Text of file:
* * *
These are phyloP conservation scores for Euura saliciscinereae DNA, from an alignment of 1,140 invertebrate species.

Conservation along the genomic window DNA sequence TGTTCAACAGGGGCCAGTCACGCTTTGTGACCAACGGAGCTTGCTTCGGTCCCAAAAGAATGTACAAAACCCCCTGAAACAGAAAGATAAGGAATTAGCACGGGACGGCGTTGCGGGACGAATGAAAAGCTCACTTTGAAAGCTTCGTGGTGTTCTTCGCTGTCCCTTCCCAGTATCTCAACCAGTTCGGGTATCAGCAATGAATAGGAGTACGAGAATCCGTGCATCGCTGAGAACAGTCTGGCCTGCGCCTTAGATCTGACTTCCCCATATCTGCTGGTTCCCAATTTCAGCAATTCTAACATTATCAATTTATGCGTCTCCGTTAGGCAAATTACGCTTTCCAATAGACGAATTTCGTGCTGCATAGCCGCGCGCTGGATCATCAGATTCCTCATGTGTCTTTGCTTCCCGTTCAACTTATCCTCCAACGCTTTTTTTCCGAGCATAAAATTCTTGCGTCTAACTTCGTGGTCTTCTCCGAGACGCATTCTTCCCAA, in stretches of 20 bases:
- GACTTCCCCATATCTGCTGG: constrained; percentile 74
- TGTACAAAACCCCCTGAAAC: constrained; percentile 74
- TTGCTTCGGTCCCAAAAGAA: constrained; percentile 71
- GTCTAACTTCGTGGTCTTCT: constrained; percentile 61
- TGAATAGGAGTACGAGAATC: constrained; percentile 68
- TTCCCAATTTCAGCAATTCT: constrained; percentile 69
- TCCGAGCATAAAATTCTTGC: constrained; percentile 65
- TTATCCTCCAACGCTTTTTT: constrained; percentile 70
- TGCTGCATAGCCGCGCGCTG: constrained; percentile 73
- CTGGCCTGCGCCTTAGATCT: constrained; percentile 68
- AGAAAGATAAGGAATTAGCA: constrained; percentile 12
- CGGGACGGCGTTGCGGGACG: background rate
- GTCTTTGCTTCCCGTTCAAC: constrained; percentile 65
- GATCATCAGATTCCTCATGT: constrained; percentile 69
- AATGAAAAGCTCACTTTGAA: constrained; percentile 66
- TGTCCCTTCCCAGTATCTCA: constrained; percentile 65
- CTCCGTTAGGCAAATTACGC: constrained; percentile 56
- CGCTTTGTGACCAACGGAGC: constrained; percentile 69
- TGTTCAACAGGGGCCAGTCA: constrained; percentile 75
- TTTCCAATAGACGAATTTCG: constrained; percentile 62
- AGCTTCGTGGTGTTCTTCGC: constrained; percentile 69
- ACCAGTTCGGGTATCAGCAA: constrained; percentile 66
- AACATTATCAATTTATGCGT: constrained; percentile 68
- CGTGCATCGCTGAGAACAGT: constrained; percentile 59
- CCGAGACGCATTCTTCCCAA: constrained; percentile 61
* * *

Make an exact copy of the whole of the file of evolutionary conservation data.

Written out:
These are phyloP conservation scores for Euura saliciscinereae DNA, from an alignment of 1,140 invertebrate species.

Conservation along the genomic window DNA sequence TGTTCAACAGGGGCCAGTCACGCTTTGTGACCAACGGAGCTTGCTTCGGTCCCAAAAGAATGTACAAAACCCCCTGAAACAGAAAGATAAGGAATTAGCACGGGACGGCGTTGCGGGACGAATGAAAAGCTCACTTTGAAAGCTTCGTGGTGTTCTTCGCTGTCCCTTCCCAGTATCTCAACCAGTTCGGGTATCAGCAATGAATAGGAGTACGAGAATCCGTGCATCGCTGAGAACAGTCTGGCCTGCGCCTTAGATCTGACTTCCCCATATCTGCTGGTTCCCAATTTCAGCAATTCTAACATTATCAATTTATGCGTCTCCGTTAGGCAAATTACGCTTTCCAATAGACGAATTTCGTGCTGCATAGCCGCGCGCTGGATCATCAGATTCCTCATGTGTCTTTGCTTCCCGTTCAACTTATCCTCCAACGCTTTTTTTCCGAGCATAAAATTCTTGCGTCTAACTTCGTGGTCTTCTCCGAGACGCATTCTTCCCAA, in stretches of 20 bases:
- GACTTCCCCATATCTGCTGG: constrained; percentile 74
- TGTACAAAACCCCCTGAAAC: constrained; percentile 74
- TTGCTTCGGTCCCAAAAGAA: constrained; percentile 71
- GTCTAACTTCGTGGTCTTCT: constrained; percentile 61
- TGAATAGGAGTACGAGAATC: constrained; percentile 68
- TTCCCAATTTCAGCAATTCT: constrained; percentile 69
- TCCGAGCATAAAATTCTTGC: constrained; percentile 65
- TTATCCTCCAACGCTTTTTT: constrained; percentile 70
- TGCTGCATAGCCGCGCGCTG: constrained; percentile 73
- CTGGCCTGCGCCTTAGATCT: constrained; percentile 68
- AGAAAGATAAGGAATTAGCA: constrained; percentile 12
- CGGGACGGCGTTGCGGGACG: background rate
- GTCTTTGCTTCCCGTTCAAC: constrained; percentile 65
- GATCATCAGATTCCTCATGT: constrained; percentile 69
- AATGAAAAGCTCACTTTGAA: constrained; percentile 66
- TGTCCCTTCCCAGTATCTCA: constrained; percentile 65
- CTCCGTTAGGCAAATTACGC: constrained; percentile 56
- CGCTTTGTGACCAACGGAGC: constrained; percentile 69
- TGTTCAACAGGGGCCAGTCA: constrained; percentile 75
- TTTCCAATAGACGAATTTCG: constrained; percentile 62
- AGCTTCGTGGTGTTCTTCGC: constrained; percentile 69
- ACCAGTTCGGGTATCAGCAA: constrained; percentile 66
- AACATTATCAATTTATGCGT: constrained; percentile 68
- CGTGCATCGCTGAGAACAGT: constrained; percentile 59
- CCGAGACGCATTCTTCCCAA: constrained; percentile 61